Saturday, January 19, 2008

Session Summary - Log4J

Having being worked on Log4J attending Mr Vamshi's presentation on Log4J helped me in understanding Log4J utility


An open source logging tool developed by Apache. A set of APIs that allows developers to write log statements in their code and configure them externally, using properties files.

Three Aspects of Log4j: Logger, Appender, Layout

He told us that each class in your application can have an individual logger or a common logger. log4j provides a root looger that all of your loggers will inherit from.

To create a logger we need to call a static method of the Logger class that will retrieve a logger for you by name.

When the question came from the audiences as to when what is an Appender?

He smartly answered saying : - Loggers need to know where to send your requests for logging. This is where the appenders come into picture. log4j supports writing to files (FileAppender), to console (ConsoleAppender), to databases (JDBCAppender), to NT event logs (NTEventLogAppender), to SMTP servers (SMTPAppender), to remote servers (SocketAppender), and others.

Loggers follow a parent-child relationship pattern.

There are five levels of logging in log4j:

  • DEBUG – fine grained informational events that are most useful to debug an application.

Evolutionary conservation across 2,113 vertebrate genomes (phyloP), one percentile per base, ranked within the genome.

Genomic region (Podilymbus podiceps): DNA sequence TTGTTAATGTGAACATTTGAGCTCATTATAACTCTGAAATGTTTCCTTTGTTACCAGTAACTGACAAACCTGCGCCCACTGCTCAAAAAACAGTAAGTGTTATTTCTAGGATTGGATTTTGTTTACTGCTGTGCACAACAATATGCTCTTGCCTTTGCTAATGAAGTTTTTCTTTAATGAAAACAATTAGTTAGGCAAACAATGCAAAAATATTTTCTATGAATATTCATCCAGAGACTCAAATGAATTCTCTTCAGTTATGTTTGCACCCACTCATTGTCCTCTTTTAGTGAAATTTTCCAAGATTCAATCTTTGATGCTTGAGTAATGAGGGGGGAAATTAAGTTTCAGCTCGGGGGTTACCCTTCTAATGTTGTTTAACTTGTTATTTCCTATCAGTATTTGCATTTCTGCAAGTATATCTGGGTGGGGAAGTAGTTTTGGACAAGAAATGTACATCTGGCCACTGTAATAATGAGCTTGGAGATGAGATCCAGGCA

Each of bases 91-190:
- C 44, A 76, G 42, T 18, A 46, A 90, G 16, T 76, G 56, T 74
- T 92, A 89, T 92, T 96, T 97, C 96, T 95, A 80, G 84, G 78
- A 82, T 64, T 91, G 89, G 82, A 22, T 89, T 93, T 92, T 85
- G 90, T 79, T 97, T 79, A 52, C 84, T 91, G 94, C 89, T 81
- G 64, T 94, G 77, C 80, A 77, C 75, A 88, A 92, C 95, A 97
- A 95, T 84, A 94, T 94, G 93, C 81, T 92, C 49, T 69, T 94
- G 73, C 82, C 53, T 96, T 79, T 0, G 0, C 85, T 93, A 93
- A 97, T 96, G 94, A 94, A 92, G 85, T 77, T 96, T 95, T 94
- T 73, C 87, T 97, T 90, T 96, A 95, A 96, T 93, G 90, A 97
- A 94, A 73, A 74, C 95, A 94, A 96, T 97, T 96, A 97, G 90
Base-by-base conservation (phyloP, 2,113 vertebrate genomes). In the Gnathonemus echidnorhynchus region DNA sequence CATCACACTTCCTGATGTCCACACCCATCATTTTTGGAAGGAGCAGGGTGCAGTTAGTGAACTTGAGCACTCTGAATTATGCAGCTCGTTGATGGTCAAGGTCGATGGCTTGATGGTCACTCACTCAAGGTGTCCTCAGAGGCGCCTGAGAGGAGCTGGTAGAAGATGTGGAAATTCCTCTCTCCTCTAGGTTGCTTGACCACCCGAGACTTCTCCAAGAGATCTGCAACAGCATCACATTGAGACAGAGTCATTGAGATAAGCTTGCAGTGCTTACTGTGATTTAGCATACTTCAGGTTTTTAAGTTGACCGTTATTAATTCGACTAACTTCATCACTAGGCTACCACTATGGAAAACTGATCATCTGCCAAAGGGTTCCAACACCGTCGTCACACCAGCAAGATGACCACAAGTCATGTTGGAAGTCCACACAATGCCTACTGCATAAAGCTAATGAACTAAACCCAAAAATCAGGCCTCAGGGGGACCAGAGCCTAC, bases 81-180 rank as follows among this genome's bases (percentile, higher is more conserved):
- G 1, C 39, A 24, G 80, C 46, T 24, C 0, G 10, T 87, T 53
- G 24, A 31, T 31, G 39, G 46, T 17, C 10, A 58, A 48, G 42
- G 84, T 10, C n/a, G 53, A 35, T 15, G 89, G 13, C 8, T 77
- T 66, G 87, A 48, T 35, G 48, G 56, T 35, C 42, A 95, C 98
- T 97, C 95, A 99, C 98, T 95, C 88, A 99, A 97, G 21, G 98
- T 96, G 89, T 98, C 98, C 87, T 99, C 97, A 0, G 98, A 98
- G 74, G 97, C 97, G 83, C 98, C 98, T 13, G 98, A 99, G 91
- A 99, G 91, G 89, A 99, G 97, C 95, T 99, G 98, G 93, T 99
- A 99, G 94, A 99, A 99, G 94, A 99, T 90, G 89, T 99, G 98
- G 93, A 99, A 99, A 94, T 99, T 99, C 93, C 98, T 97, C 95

• INFO - messages that highlight the progress of the application
  • WARN - potentially harmful situations
  • ERROR - error events that might still allow the application to continue running
  • FATAL - very severe error events

This became clear when he executed a program just to show how log4j works.

import org.apache.log4j.Logger;

import org.apache.log4j.BasicConfigurator;

public class HelloWorld {

static Logger logger = Logger.getLogger("HelloWorld");

static public void main(String[] args) {


logger.debug("Hello World.");



In short log4j prints messages on the console. Very useful for a programmer like me – just to know how things are working on the server and also helps in troubleshooting the errors & silly mistakes :)

He concluded with the slide – Things not to be logged

  • Misleading information
  • Username & password
  • Logging for each request – will reduce the performance

Some important tips given by him:

> Never neglect warning logs

> Separate Request & Transaction log files

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